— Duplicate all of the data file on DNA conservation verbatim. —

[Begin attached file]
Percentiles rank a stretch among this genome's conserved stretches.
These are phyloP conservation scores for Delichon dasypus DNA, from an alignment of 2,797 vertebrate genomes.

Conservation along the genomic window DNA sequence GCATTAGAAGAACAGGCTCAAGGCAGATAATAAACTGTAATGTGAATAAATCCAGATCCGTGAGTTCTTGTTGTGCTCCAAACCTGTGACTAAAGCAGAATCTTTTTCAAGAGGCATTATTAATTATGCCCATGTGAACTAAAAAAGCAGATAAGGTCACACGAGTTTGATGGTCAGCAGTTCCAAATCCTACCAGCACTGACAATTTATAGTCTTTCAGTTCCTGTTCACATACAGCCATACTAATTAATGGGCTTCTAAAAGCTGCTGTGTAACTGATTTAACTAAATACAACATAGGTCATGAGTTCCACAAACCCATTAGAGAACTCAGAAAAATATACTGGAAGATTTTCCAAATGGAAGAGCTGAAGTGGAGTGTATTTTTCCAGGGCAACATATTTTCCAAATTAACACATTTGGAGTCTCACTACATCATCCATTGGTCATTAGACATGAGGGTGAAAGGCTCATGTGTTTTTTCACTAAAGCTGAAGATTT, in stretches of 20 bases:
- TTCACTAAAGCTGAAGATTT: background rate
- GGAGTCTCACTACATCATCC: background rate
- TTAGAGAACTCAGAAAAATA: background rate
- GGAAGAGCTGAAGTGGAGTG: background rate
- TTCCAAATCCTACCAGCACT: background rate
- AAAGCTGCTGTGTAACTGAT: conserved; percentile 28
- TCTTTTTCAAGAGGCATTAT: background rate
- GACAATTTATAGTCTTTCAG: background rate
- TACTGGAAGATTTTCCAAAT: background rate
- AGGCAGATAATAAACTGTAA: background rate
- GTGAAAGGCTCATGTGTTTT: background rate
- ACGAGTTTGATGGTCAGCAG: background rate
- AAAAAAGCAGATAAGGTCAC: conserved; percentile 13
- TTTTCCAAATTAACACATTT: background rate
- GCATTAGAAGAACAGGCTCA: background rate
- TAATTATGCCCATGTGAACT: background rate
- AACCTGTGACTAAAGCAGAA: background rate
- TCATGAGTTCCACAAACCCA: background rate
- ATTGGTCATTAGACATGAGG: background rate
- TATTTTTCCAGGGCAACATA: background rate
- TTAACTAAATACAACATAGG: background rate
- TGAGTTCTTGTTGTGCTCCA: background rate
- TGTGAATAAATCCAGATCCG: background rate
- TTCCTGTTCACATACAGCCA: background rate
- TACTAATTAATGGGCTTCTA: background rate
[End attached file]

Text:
Percentiles rank a stretch among this genome's conserved stretches.
These are phyloP conservation scores for Delichon dasypus DNA, from an alignment of 2,797 vertebrate genomes.

Conservation along the genomic window DNA sequence GCATTAGAAGAACAGGCTCAAGGCAGATAATAAACTGTAATGTGAATAAATCCAGATCCGTGAGTTCTTGTTGTGCTCCAAACCTGTGACTAAAGCAGAATCTTTTTCAAGAGGCATTATTAATTATGCCCATGTGAACTAAAAAAGCAGATAAGGTCACACGAGTTTGATGGTCAGCAGTTCCAAATCCTACCAGCACTGACAATTTATAGTCTTTCAGTTCCTGTTCACATACAGCCATACTAATTAATGGGCTTCTAAAAGCTGCTGTGTAACTGATTTAACTAAATACAACATAGGTCATGAGTTCCACAAACCCATTAGAGAACTCAGAAAAATATACTGGAAGATTTTCCAAATGGAAGAGCTGAAGTGGAGTGTATTTTTCCAGGGCAACATATTTTCCAAATTAACACATTTGGAGTCTCACTACATCATCCATTGGTCATTAGACATGAGGGTGAAAGGCTCATGTGTTTTTTCACTAAAGCTGAAGATTT, in stretches of 20 bases:
- TTCACTAAAGCTGAAGATTT: background rate
- GGAGTCTCACTACATCATCC: background rate
- TTAGAGAACTCAGAAAAATA: background rate
- GGAAGAGCTGAAGTGGAGTG: background rate
- TTCCAAATCCTACCAGCACT: background rate
- AAAGCTGCTGTGTAACTGAT: conserved; percentile 28
- TCTTTTTCAAGAGGCATTAT: background rate
- GACAATTTATAGTCTTTCAG: background rate
- TACTGGAAGATTTTCCAAAT: background rate
- AGGCAGATAATAAACTGTAA: background rate
- GTGAAAGGCTCATGTGTTTT: background rate
- ACGAGTTTGATGGTCAGCAG: background rate
- AAAAAAGCAGATAAGGTCAC: conserved; percentile 13
- TTTTCCAAATTAACACATTT: background rate
- GCATTAGAAGAACAGGCTCA: background rate
- TAATTATGCCCATGTGAACT: background rate
- AACCTGTGACTAAAGCAGAA: background rate
- TCATGAGTTCCACAAACCCA: background rate
- ATTGGTCATTAGACATGAGG: background rate
- TATTTTTCCAGGGCAACATA: background rate
- TTAACTAAATACAACATAGG: background rate
- TGAGTTCTTGTTGTGCTCCA: background rate
- TGTGAATAAATCCAGATCCG: background rate
- TTCCTGTTCACATACAGCCA: background rate
- TACTAATTAATGGGCTTCTA: background rate